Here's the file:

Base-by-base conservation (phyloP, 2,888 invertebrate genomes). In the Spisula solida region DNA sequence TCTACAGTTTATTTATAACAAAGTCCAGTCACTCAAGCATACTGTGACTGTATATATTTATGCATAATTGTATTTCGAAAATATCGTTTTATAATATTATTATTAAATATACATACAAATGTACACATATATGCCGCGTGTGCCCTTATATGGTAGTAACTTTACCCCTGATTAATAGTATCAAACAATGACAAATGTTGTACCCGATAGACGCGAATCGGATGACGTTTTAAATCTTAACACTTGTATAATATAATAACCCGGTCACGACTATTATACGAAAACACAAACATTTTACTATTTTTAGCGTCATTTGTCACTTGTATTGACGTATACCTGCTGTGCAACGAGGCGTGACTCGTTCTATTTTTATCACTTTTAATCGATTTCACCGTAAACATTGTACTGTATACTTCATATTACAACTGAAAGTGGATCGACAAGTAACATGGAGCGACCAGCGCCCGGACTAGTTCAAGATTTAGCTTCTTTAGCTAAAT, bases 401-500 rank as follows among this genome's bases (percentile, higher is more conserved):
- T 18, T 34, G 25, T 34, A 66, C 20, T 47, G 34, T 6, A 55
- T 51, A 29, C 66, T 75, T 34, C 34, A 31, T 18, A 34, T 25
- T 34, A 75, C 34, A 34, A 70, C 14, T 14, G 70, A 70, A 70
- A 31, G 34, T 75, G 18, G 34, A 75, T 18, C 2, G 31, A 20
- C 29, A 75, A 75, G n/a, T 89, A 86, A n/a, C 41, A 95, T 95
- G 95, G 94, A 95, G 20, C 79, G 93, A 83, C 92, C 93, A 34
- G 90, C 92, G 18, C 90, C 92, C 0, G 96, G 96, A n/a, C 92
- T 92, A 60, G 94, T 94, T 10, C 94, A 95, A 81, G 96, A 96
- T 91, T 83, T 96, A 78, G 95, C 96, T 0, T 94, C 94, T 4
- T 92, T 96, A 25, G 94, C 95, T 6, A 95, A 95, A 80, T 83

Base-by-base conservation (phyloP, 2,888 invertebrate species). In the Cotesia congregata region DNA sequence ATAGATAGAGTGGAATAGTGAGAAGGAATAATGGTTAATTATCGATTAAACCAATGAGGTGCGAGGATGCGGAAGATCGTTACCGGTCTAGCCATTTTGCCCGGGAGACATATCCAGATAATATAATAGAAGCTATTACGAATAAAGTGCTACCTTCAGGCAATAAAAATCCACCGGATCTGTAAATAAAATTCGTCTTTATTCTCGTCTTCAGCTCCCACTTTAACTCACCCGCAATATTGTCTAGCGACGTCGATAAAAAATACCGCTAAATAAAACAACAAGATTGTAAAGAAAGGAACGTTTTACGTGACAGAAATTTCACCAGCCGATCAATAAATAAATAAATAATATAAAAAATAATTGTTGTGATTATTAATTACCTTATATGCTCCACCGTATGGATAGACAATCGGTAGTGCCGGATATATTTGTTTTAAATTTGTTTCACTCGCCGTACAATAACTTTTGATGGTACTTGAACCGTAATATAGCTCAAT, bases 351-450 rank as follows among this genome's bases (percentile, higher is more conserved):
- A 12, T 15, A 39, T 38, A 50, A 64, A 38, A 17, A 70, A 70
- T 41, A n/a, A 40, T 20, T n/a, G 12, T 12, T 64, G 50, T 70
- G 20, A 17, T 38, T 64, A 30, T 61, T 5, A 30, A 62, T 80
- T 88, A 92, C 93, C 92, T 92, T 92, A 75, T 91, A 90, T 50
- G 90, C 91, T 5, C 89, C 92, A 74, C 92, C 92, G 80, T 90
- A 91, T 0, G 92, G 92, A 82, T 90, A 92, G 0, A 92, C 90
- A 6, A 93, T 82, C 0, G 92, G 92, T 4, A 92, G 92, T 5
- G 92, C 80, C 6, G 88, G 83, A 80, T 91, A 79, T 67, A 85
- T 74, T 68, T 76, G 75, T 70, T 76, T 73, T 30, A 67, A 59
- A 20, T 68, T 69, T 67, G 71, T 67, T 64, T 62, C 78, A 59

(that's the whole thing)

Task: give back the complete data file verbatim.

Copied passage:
Base-by-base conservation (phyloP, 2,888 invertebrate genomes). In the Spisula solida region DNA sequence TCTACAGTTTATTTATAACAAAGTCCAGTCACTCAAGCATACTGTGACTGTATATATTTATGCATAATTGTATTTCGAAAATATCGTTTTATAATATTATTATTAAATATACATACAAATGTACACATATATGCCGCGTGTGCCCTTATATGGTAGTAACTTTACCCCTGATTAATAGTATCAAACAATGACAAATGTTGTACCCGATAGACGCGAATCGGATGACGTTTTAAATCTTAACACTTGTATAATATAATAACCCGGTCACGACTATTATACGAAAACACAAACATTTTACTATTTTTAGCGTCATTTGTCACTTGTATTGACGTATACCTGCTGTGCAACGAGGCGTGACTCGTTCTATTTTTATCACTTTTAATCGATTTCACCGTAAACATTGTACTGTATACTTCATATTACAACTGAAAGTGGATCGACAAGTAACATGGAGCGACCAGCGCCCGGACTAGTTCAAGATTTAGCTTCTTTAGCTAAAT, bases 401-500 rank as follows among this genome's bases (percentile, higher is more conserved):
- T 18, T 34, G 25, T 34, A 66, C 20, T 47, G 34, T 6, A 55
- T 51, A 29, C 66, T 75, T 34, C 34, A 31, T 18, A 34, T 25
- T 34, A 75, C 34, A 34, A 70, C 14, T 14, G 70, A 70, A 70
- A 31, G 34, T 75, G 18, G 34, A 75, T 18, C 2, G 31, A 20
- C 29, A 75, A 75, G n/a, T 89, A 86, A n/a, C 41, A 95, T 95
- G 95, G 94, A 95, G 20, C 79, G 93, A 83, C 92, C 93, A 34
- G 90, C 92, G 18, C 90, C 92, C 0, G 96, G 96, A n/a, C 92
- T 92, A 60, G 94, T 94, T 10, C 94, A 95, A 81, G 96, A 96
- T 91, T 83, T 96, A 78, G 95, C 96, T 0, T 94, C 94, T 4
- T 92, T 96, A 25, G 94, C 95, T 6, A 95, A 95, A 80, T 83

Base-by-base conservation (phyloP, 2,888 invertebrate species). In the Cotesia congregata region DNA sequence ATAGATAGAGTGGAATAGTGAGAAGGAATAATGGTTAATTATCGATTAAACCAATGAGGTGCGAGGATGCGGAAGATCGTTACCGGTCTAGCCATTTTGCCCGGGAGACATATCCAGATAATATAATAGAAGCTATTACGAATAAAGTGCTACCTTCAGGCAATAAAAATCCACCGGATCTGTAAATAAAATTCGTCTTTATTCTCGTCTTCAGCTCCCACTTTAACTCACCCGCAATATTGTCTAGCGACGTCGATAAAAAATACCGCTAAATAAAACAACAAGATTGTAAAGAAAGGAACGTTTTACGTGACAGAAATTTCACCAGCCGATCAATAAATAAATAAATAATATAAAAAATAATTGTTGTGATTATTAATTACCTTATATGCTCCACCGTATGGATAGACAATCGGTAGTGCCGGATATATTTGTTTTAAATTTGTTTCACTCGCCGTACAATAACTTTTGATGGTACTTGAACCGTAATATAGCTCAAT, bases 351-450 rank as follows among this genome's bases (percentile, higher is more conserved):
- A 12, T 15, A 39, T 38, A 50, A 64, A 38, A 17, A 70, A 70
- T 41, A n/a, A 40, T 20, T n/a, G 12, T 12, T 64, G 50, T 70
- G 20, A 17, T 38, T 64, A 30, T 61, T 5, A 30, A 62, T 80
- T 88, A 92, C 93, C 92, T 92, T 92, A 75, T 91, A 90, T 50
- G 90, C 91, T 5, C 89, C 92, A 74, C 92, C 92, G 80, T 90
- A 91, T 0, G 92, G 92, A 82, T 90, A 92, G 0, A 92, C 90
- A 6, A 93, T 82, C 0, G 92, G 92, T 4, A 92, G 92, T 5
- G 92, C 80, C 6, G 88, G 83, A 80, T 91, A 79, T 67, A 85
- T 74, T 68, T 76, G 75, T 70, T 76, T 73, T 30, A 67, A 59
- A 20, T 68, T 69, T 67, G 71, T 67, T 64, T 62, C 78, A 59